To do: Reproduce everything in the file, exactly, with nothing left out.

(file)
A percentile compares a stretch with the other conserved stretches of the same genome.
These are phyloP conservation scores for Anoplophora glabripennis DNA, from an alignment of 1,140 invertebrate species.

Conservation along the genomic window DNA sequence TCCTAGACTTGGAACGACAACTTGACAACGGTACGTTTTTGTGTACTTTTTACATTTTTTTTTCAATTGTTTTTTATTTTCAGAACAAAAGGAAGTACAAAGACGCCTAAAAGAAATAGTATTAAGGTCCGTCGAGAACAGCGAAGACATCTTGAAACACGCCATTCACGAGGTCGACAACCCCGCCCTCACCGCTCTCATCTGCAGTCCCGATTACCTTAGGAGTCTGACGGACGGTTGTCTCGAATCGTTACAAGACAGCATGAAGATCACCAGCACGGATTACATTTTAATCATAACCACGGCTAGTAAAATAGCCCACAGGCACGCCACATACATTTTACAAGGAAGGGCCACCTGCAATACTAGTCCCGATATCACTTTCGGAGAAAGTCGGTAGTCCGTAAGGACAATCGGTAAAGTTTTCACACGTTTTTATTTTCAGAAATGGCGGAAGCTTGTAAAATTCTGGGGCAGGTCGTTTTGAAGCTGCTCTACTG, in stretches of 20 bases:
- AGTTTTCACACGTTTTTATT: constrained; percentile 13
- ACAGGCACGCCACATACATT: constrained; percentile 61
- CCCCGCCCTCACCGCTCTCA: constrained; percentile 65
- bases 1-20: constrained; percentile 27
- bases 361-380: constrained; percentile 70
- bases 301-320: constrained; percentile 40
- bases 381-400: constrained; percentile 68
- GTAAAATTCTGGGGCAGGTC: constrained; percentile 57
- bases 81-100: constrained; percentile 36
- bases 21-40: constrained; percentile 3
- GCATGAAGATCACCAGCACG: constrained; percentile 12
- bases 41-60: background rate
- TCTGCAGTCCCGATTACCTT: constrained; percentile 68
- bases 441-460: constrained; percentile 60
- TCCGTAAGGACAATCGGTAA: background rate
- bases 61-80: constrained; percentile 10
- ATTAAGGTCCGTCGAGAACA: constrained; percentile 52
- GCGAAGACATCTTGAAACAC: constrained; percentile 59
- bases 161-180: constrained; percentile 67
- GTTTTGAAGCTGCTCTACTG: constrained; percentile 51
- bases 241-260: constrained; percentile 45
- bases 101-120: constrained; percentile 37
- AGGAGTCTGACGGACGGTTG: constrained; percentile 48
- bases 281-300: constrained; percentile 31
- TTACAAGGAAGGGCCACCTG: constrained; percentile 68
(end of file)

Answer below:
A percentile compares a stretch with the other conserved stretches of the same genome.
These are phyloP conservation scores for Anoplophora glabripennis DNA, from an alignment of 1,140 invertebrate species.

Conservation along the genomic window DNA sequence TCCTAGACTTGGAACGACAACTTGACAACGGTACGTTTTTGTGTACTTTTTACATTTTTTTTTCAATTGTTTTTTATTTTCAGAACAAAAGGAAGTACAAAGACGCCTAAAAGAAATAGTATTAAGGTCCGTCGAGAACAGCGAAGACATCTTGAAACACGCCATTCACGAGGTCGACAACCCCGCCCTCACCGCTCTCATCTGCAGTCCCGATTACCTTAGGAGTCTGACGGACGGTTGTCTCGAATCGTTACAAGACAGCATGAAGATCACCAGCACGGATTACATTTTAATCATAACCACGGCTAGTAAAATAGCCCACAGGCACGCCACATACATTTTACAAGGAAGGGCCACCTGCAATACTAGTCCCGATATCACTTTCGGAGAAAGTCGGTAGTCCGTAAGGACAATCGGTAAAGTTTTCACACGTTTTTATTTTCAGAAATGGCGGAAGCTTGTAAAATTCTGGGGCAGGTCGTTTTGAAGCTGCTCTACTG, in stretches of 20 bases:
- AGTTTTCACACGTTTTTATT: constrained; percentile 13
- ACAGGCACGCCACATACATT: constrained; percentile 61
- CCCCGCCCTCACCGCTCTCA: constrained; percentile 65
- bases 1-20: constrained; percentile 27
- bases 361-380: constrained; percentile 70
- bases 301-320: constrained; percentile 40
- bases 381-400: constrained; percentile 68
- GTAAAATTCTGGGGCAGGTC: constrained; percentile 57
- bases 81-100: constrained; percentile 36
- bases 21-40: constrained; percentile 3
- GCATGAAGATCACCAGCACG: constrained; percentile 12
- bases 41-60: background rate
- TCTGCAGTCCCGATTACCTT: constrained; percentile 68
- bases 441-460: constrained; percentile 60
- TCCGTAAGGACAATCGGTAA: background rate
- bases 61-80: constrained; percentile 10
- ATTAAGGTCCGTCGAGAACA: constrained; percentile 52
- GCGAAGACATCTTGAAACAC: constrained; percentile 59
- bases 161-180: constrained; percentile 67
- GTTTTGAAGCTGCTCTACTG: constrained; percentile 51
- bases 241-260: constrained; percentile 45
- bases 101-120: constrained; percentile 37
- AGGAGTCTGACGGACGGTTG: constrained; percentile 48
- bases 281-300: constrained; percentile 31
- TTACAAGGAAGGGCCACCTG: constrained; percentile 68